Can You Identify These Horse Bits?

By: Kennita Leon
Image: Wiki Commons via Alpha

About This Quiz

Chances are you know this already, but just in case you don't, a horse bit is a type of accessory that is used in certain equestrian activities. It rests near the horse's mouth (the area where there are no teeth) and is meant to provide negative reinforcement to the horse. Made out of a variety of materials, a horse bit helps mold a horse's behavior; when the rider pulls on the reins, the bit adds pressure to the horse's mouth. When the reins are pulled softly, less pressure is added. 

While studies have shown that horses can become stressed and unpredictable when too much pressure is constantly added, soft, consistent pulling is acceptable. Horse bits have become very popular and just as necessary when dealing with horses. So, we want to know if you can recognize the different types that exist. 

Some horse bits, like the mullen mouth, are more comfortable for the animal, while others like the Doc Bristol are said to be severe. Some bits that encourage salivation are easy for the horse to carry, while others are frowned upon. Can you tell the difference between the comfy and the cruel ones? Can you identify these horse bits if we show you a picture?  

This bit is a simple mouthpiece with a slight curvature so that it rests comfortably over the horse's tongue.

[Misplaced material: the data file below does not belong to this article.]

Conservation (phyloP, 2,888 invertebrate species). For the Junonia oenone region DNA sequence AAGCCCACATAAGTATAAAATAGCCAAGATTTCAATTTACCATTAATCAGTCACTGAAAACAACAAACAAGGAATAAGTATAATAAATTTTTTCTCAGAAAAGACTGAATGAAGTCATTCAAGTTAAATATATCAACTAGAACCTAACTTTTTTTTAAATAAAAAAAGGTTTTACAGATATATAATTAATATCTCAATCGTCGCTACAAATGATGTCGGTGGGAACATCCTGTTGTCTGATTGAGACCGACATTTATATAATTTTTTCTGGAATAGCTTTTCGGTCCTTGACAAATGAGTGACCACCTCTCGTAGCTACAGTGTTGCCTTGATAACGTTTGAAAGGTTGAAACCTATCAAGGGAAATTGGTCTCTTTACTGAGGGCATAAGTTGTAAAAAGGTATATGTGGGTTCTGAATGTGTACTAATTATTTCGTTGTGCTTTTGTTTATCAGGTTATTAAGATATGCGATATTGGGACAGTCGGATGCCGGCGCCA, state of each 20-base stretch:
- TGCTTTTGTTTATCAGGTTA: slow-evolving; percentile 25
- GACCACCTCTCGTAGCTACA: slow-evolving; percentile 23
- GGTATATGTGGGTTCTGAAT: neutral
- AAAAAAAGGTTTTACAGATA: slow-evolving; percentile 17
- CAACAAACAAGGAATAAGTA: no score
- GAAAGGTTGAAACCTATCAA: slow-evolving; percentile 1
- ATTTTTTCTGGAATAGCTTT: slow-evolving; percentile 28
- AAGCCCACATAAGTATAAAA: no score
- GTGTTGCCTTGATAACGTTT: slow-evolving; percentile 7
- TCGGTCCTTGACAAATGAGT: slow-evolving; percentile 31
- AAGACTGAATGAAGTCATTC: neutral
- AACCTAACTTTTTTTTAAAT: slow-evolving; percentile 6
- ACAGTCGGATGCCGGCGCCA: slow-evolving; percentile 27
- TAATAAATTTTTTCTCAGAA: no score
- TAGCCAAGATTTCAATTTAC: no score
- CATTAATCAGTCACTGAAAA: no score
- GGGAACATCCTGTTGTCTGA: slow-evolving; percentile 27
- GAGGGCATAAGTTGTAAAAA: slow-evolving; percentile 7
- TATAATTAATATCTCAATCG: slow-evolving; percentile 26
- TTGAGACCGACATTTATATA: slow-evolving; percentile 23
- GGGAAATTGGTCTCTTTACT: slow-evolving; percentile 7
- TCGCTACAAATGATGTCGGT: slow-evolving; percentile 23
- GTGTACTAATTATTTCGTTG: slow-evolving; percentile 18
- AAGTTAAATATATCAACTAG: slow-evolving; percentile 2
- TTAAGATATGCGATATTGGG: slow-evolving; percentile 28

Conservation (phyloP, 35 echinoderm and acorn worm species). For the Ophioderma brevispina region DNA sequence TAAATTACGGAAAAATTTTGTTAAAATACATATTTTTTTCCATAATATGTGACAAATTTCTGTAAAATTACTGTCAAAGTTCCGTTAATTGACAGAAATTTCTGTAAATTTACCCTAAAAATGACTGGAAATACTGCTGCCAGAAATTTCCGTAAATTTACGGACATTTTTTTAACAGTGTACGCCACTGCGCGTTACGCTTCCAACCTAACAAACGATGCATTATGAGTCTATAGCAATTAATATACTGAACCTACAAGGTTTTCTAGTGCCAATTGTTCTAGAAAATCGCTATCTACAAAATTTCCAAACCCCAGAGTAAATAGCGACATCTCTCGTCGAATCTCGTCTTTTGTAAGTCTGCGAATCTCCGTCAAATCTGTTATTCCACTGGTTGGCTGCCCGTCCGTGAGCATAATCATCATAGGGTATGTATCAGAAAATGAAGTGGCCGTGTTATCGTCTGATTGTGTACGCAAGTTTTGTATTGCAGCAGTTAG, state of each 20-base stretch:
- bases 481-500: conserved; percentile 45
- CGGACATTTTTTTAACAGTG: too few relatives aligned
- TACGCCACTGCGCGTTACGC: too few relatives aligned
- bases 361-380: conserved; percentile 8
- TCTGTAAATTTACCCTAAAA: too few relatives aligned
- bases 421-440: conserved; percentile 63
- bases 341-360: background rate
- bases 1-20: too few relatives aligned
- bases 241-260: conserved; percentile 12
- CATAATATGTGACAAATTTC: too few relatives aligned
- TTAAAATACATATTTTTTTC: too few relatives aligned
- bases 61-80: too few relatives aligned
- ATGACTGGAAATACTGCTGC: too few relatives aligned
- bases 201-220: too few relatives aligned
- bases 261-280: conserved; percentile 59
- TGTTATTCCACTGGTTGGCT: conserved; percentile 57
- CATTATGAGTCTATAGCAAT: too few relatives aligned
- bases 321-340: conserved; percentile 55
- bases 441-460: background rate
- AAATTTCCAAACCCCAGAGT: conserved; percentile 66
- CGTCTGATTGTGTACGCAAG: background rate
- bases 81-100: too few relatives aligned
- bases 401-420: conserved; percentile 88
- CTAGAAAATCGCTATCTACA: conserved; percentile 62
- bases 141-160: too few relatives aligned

Thick bit mouthpieces, which may be uncomfortable to some horses, are generally used to produce a softer action in the horse's mouth.

A port is an inverted "U" shape which is located in the center mouthpiece of some bits.

Keys, which are also called a mouthing bit, are three keys which are located on a center ring in the mouthpiece.

This type of mouthpiece, which is attached by a single joint in the middle, creates a V-shape when the reins are applied.

Rollers, which are sometimes found on bits with ports and spades, are used to slightly increase the severity of the bit.

This bit is characterized by straight, well-decorated shanks and a mouthpiece with a flat, rounded plate fixed above a narrow port.

Wire bit mouthpieces are thin, and place pressure on a small area of the bars of the mouth and lips, and on the tongue.

French link mouthpieces are characterized by a flat peanut shape link in the middle which connects two other links.

This bit is shaped for comfort and control, thus reducing tongue pressure and palate injury risk.

This type of mouthpiece is thought to be a gentler bit as compared to those with a jointed mouthpiece.

Chain mouthpieces are made from regular chain, bicycle or chainsaw links, which makes it very uncomfortable for the horse.

Rollers may be made of copper, stainless steel or an alternating pattern between the two. They are often seen on the full cheek snaffle.

Twisted mouthpieces, which are similar to simple jointed snaffles, are characterized by a twist formed in the middle of the bit, which may be large or tight.